Mori, Druckenmiller & Erickson, 2015
The Liscomb bonebed in the Price Creek Formation of northern Alaska has produced thousands of individual bones of a saurolophine hadrosaurid similar to Edmontosaurus; however, the specific identity of this taxon has been unclear, in part because the vast majority of the remains represent immature individuals. In this study, we address the taxonomic status of the Alaskan material through a comparative and quantitative morphological analysis of juvenile as well several near adult-sized specimens with particular reference to the two known species of Edmontosaurus, as well as a cladistic analysis using two different matrices for Hadrosauroidea. In the comparative morphological analysis, we introduce a quantitative method using bivariate plots to address ontogenetic variation. Our comparative anatomical analysis reveals that the Alaskan saurolophine possesses a unique suite of characters that distinguishes it from Edmontosaurus, including a premaxillary circumnarial ridge that projects posterolaterally without a premaxillary vestibular promontory, a shallow groove lateral to the posterodorsal premaxillary foramen, a relatively narrow jugal process of the postorbital lacking a postorbital pocket, a relatively tall maxilla, a relatively gracile jugal, a more strongly angled posterior margin of the anterior process of the jugal, wide lateral exposure of the quadratojugal, and a short symphyseal process of the dentary. The cladistic analyses consistently recover the Alaskan saurolophine as the sister taxon to Edmontosaurus annectens + Edmontosaurus regalis. This phylogenetic assessment is robust even when accounting for ontogenetically variable characters. Based on these results, we erect a new taxon, Ugrunaaluk kuukpikensis gen. et sp. nov. that contributes to growing evidence for a distinct, early Maastrichtian Arctic dinosaur community that existed at the northernmost extent of Laramidia during the Late Cretaceous.
Key words: Dinosauria, Hadrosauridae, Saurolophinae, Edmontosaurini, Ugrunaaluk, Edmontosaurus, ontogeny, Cretaceous, Prince Creek Formation, Arctic.
|skull of juvinile Ugrunaaluk kuukpikensis |
skull reconstruction: Micheal Holland
by Havens Studio Gallery: facebook.com/529388067127145/photos/855247407874541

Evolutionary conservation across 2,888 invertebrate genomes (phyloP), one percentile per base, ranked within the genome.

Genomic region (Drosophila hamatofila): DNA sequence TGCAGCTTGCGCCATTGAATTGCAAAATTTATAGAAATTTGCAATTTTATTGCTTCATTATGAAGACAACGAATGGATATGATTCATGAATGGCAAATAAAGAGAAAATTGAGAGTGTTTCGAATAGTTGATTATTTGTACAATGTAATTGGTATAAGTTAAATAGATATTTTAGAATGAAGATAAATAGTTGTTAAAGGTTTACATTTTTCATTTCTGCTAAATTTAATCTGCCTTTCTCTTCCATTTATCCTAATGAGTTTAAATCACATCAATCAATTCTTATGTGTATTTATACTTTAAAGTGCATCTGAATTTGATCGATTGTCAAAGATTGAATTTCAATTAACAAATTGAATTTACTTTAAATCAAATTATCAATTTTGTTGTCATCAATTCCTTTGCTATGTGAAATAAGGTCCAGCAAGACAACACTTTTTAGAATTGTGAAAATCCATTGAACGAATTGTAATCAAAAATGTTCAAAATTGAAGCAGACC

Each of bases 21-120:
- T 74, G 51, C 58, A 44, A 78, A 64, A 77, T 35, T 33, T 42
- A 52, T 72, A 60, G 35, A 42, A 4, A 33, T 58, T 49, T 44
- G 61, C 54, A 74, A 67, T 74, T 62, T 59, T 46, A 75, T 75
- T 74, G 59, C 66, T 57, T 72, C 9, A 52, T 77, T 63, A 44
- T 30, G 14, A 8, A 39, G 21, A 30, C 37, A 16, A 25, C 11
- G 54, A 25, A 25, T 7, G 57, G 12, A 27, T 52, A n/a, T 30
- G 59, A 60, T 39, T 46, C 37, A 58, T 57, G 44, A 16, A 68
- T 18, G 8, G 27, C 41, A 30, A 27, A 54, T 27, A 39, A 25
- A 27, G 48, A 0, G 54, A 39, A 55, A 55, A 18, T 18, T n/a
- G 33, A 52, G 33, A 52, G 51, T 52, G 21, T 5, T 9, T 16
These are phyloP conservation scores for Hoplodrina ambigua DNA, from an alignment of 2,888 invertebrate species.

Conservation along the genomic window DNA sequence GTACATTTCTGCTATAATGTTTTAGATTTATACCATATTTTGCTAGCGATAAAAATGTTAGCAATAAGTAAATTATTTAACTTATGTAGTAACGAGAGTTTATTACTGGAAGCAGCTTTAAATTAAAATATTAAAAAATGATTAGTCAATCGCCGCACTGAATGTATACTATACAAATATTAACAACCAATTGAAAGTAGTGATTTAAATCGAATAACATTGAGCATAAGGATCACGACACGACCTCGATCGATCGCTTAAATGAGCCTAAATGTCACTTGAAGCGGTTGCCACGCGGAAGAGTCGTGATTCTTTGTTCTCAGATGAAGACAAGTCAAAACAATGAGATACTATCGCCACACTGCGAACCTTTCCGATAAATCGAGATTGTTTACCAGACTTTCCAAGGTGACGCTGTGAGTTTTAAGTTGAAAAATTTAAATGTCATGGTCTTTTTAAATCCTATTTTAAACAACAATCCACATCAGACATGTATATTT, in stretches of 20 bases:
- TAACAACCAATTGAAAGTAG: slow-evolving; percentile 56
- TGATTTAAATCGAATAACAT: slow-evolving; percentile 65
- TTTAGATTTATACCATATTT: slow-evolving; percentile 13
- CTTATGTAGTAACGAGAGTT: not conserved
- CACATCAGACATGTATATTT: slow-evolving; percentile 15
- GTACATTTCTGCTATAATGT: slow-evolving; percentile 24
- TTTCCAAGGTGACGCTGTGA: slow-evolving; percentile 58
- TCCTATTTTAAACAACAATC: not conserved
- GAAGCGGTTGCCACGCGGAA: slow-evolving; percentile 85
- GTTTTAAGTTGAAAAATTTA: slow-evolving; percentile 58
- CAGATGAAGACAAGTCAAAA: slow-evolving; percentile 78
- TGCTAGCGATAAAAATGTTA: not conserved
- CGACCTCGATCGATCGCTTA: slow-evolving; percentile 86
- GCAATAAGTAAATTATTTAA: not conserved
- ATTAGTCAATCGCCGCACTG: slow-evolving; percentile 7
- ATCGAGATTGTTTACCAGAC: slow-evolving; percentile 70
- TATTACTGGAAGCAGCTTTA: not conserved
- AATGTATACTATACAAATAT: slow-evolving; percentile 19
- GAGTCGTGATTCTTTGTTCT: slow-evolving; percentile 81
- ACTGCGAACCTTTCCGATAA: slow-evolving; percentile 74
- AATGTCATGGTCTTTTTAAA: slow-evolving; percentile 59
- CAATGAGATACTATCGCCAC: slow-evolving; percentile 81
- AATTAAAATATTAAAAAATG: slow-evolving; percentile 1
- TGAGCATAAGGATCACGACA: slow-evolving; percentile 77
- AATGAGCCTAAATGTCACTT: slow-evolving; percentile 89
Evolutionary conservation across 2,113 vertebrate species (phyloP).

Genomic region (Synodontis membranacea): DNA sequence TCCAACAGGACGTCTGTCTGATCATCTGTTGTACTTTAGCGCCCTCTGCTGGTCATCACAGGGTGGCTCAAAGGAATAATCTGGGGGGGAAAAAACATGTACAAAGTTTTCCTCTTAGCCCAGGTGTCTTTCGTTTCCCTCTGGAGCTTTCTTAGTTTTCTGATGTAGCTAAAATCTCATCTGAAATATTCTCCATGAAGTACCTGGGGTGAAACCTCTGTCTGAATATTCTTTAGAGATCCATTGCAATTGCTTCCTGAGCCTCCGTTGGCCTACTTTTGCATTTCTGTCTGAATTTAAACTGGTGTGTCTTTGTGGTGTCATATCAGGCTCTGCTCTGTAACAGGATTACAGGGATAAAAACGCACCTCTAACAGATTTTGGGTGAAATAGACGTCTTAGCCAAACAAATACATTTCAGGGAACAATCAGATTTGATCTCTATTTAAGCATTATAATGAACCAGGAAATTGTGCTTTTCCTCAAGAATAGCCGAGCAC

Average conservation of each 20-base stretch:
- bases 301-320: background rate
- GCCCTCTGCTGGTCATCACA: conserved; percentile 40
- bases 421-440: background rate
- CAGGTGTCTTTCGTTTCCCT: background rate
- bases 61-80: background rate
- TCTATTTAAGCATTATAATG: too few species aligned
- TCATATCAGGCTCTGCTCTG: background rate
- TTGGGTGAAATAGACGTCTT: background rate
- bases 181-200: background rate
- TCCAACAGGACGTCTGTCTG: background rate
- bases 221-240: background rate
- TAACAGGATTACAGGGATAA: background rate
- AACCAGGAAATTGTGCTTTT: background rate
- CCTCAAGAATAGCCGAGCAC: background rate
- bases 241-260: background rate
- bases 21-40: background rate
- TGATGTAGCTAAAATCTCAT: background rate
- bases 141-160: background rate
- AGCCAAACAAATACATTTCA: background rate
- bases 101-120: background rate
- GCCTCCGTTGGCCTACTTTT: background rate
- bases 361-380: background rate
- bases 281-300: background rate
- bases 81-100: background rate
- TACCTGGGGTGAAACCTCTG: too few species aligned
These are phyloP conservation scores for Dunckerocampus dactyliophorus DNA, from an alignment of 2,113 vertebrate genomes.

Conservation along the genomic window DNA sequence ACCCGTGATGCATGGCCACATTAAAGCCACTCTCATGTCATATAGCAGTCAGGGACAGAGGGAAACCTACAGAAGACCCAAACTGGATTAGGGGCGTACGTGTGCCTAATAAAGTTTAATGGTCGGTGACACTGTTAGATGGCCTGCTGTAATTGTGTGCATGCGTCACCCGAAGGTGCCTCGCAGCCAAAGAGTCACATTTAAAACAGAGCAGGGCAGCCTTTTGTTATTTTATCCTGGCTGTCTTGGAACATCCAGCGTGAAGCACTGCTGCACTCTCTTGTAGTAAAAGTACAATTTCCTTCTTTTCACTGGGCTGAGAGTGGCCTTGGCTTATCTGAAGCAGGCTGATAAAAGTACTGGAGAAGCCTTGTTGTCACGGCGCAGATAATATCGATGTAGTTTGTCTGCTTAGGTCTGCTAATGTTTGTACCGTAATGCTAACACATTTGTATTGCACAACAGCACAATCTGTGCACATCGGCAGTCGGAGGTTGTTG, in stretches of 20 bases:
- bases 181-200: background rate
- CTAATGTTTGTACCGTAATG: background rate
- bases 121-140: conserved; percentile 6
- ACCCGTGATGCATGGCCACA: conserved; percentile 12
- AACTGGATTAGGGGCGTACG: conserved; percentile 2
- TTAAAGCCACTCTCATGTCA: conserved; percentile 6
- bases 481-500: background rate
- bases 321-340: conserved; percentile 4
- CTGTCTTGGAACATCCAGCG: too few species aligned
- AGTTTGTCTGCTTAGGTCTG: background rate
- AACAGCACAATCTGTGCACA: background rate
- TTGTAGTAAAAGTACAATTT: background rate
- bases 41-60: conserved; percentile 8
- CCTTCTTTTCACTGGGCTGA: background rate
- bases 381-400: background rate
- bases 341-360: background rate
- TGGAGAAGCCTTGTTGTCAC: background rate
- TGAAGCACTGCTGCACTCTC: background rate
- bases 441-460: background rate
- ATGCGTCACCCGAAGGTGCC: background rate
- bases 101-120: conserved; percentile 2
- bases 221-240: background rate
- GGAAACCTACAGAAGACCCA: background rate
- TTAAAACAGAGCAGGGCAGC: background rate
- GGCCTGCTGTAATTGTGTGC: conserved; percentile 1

| Ugrunaaluk kuukpikensis illustrates a scene from ancient Alaska during the Cretaceous Period. |
illustration: James Havens
|Fig. 4. Cranial reconstruction of Ugrunaaluk kuukpikensis gen. et sp. nov. from the early Maastrichtian Prince Creek Formation in left lateral view.|
Ornithischia Seeley, 1887
Ornithopoda Marsh, 1881
Hadrosauridae Cope, 1869
Saurolophinae Brown, 1914 sensu Prieto-Márquez, 2010a
Edmontosaurini Brett-Surman, 1989
Genus Ugrunaaluk nov.
Etymology: Transliterated from the Alaskan Iñupiaq noun ugruŋnaq, referring to a grazing animal with a long set of grinding teeth, and the adjective -aluk, old. Literally, “ancient grazer”. Intended pronunciation: “oo-GREW-nah-luk”. The name honors the Alaskan Native Iñupiaq culture from the area where the type material was discovered.
Type species: Ugrunaaluk kuukpikensis sp. nov., monotypic
Etymology: The specific name is derived from the Iñupiaq word kuukpik, which refers to the Colville River, Alaska, USA along which the type material was found.
Type locality: Liscomb bonebed, along the Colville River, northern Alaska, USA. The exact location is on file with the Bureau of Land Management Arctic Field Office.
Type horizon: Upper portion of the Prince Creek Formation, lower Maastrichtian (Upper Cretaceous).
|Fig. 2. Temporal distribution of Edmontosaurus species and the Prince Creek Formation taxon in the Late Cretaceous.|
In this study, we; (i) identify and name a new taxon of saurolophine hadrosaurid, Ugrunaaluk kuukpikensis gen. et sp. nov. from the Prince Creek Formation of Alaska; (ii) demonstrate that skeletally immature specimens can be reliably used in addressing taxonomic problems within
Hadrosauridae based on a detailed understanding of the growth patterns of closely related taxa; and (iii) show that Ugrunaaluk kuukpikensis gen. et sp. nov. does not represent a juvenile form of either recognized species of Edmontosaurus. Further morphological description of the new Alaskan taxon and greater clarification of its differences from Edmontosaurus will require discovery of adult material from the Prince Creek Formation and/or description of other juvenile specimens from E. regalis and E. annectens.
The establishment of a new species of hadrosaurid, Ugrunaaluk kuukpikensis gen. et sp. nov. further clarifies the faunal composition of the Prince Creek Formation and contributes to a growing body of evidence that the paleo-Arctic hosted a distinct and endemic polar, early Maastrichtian dinosaurian fauna. Ongoing field work in the formation and taxonomic clarifications of existing material will help to further establish the faunal composition of the unit and add critical new data to test hypotheses of dinosaur provinciality in Laramidia during the latest Cretaceous.
Hirotsugu Mori, Patrick S. Druckenmiller, and Gregory M. Erickson. 2015. A New Arctic Hadrosaurid from the Prince Creek Formation (lower Maastrichtian) of northern Alaska. Acta Palaeontologica Polonica. in press. doi: 10.4202/app.00152.2015
Alaskan duck-billed dinosaur find spurs physiological mystery http://www.slashgear.com/alaskan-duck-billed-dinosaur-find-spurs-physiological-mystery-22405828/ via @slashgear
Newly discovered hadrosaur dino was one serious, cold-winter survivor